Today’s science applications include a wide variety of platforms, hardware, network, storage media, and software components to deliver the critical data storage functionality: flat file servers (NFS and AFS), various FTP file servers, mass storage systems, relational databases, and web servers for serving files and on-line streaming video. Among these science applications, the LSST produces close to a petabyte of archive images every month, and utilizes hybrid approaches to store image contents into flat files and related catalogs into relational databases. LHC experiments deploy a similar mechanism to store raw event and derived data objects into flat files, and to store detector conditions data, and thumbnail data for each event, into a high-performance Oracle database cluster. LHC application users must use the GridFTP protocol and its associated data transfer software stack to retrieve data. Genomics science commonly use relational database to store microarray data. The National Climate Data Center (DCDC), the world's largest active archive of weather and meteorology data, allows users to download data from its Web server clusters. Many computer scientists look forward to a single, data storage-agnostic tool to monitor, manage, and provide data access to application users. An existing storage resource manager (SRM-BeStMan) is used by several physical science communities to manage disk space and provision storage space for large dataset transfers requested by thousands of users.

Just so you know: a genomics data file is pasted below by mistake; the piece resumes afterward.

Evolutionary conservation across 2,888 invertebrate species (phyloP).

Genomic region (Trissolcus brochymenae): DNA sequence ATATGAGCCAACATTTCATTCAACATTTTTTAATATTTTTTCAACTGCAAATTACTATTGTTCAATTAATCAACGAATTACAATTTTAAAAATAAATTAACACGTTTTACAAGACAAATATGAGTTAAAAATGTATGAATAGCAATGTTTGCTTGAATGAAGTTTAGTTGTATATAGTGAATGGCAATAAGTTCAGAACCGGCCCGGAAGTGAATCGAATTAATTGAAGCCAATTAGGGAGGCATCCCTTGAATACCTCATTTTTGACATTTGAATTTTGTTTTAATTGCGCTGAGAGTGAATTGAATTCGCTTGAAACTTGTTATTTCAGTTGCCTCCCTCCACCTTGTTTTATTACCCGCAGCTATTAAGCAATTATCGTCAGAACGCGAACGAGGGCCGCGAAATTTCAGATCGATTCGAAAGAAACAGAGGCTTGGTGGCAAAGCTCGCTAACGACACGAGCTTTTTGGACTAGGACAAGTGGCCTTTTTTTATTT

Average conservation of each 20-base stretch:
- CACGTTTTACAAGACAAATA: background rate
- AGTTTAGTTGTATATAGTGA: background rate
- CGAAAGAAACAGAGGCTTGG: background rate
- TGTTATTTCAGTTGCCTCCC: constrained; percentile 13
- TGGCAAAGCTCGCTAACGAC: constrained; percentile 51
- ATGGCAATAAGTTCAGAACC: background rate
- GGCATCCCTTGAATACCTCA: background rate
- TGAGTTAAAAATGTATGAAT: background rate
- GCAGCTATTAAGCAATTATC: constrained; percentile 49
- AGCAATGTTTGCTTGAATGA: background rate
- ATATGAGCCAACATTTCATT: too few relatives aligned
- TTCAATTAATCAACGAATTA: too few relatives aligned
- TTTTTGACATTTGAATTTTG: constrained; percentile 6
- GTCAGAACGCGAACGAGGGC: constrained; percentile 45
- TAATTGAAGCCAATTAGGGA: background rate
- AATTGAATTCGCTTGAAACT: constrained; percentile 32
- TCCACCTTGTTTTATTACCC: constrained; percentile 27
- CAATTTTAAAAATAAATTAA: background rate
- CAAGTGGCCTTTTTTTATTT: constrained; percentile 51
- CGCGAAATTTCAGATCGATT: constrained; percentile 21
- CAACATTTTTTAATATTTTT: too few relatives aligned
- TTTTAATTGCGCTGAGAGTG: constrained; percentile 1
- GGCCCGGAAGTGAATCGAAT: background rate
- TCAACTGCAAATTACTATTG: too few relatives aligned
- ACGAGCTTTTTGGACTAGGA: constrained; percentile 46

This proposal presents a plan to design and develop a versatile, end-to-end, performance guaranteed data transfer system based on an existing storage resource management system (SRM), and a tool for providing virtual paths with bandwidth guarantees (TeraPaths). In particular, the proposed framework provides a transformative functionality of bridging the current and emerging advanced network and storage management research with science applications in a transparent way, and integrating and optimizing network resource provisioning and storage space reservation together, to provide data transfer applications with a guaranteed and predictable quality of service. The basic research will focus on a polymorphous protocol of scheduling and reserving hybrid network paths that consist of multiple layer segments for transfers, as well as approaches to providing users and applications resilience to not only failures within a network (e.g., broken connections) but also failures of storage sites (due to malfunctioning hardware/software).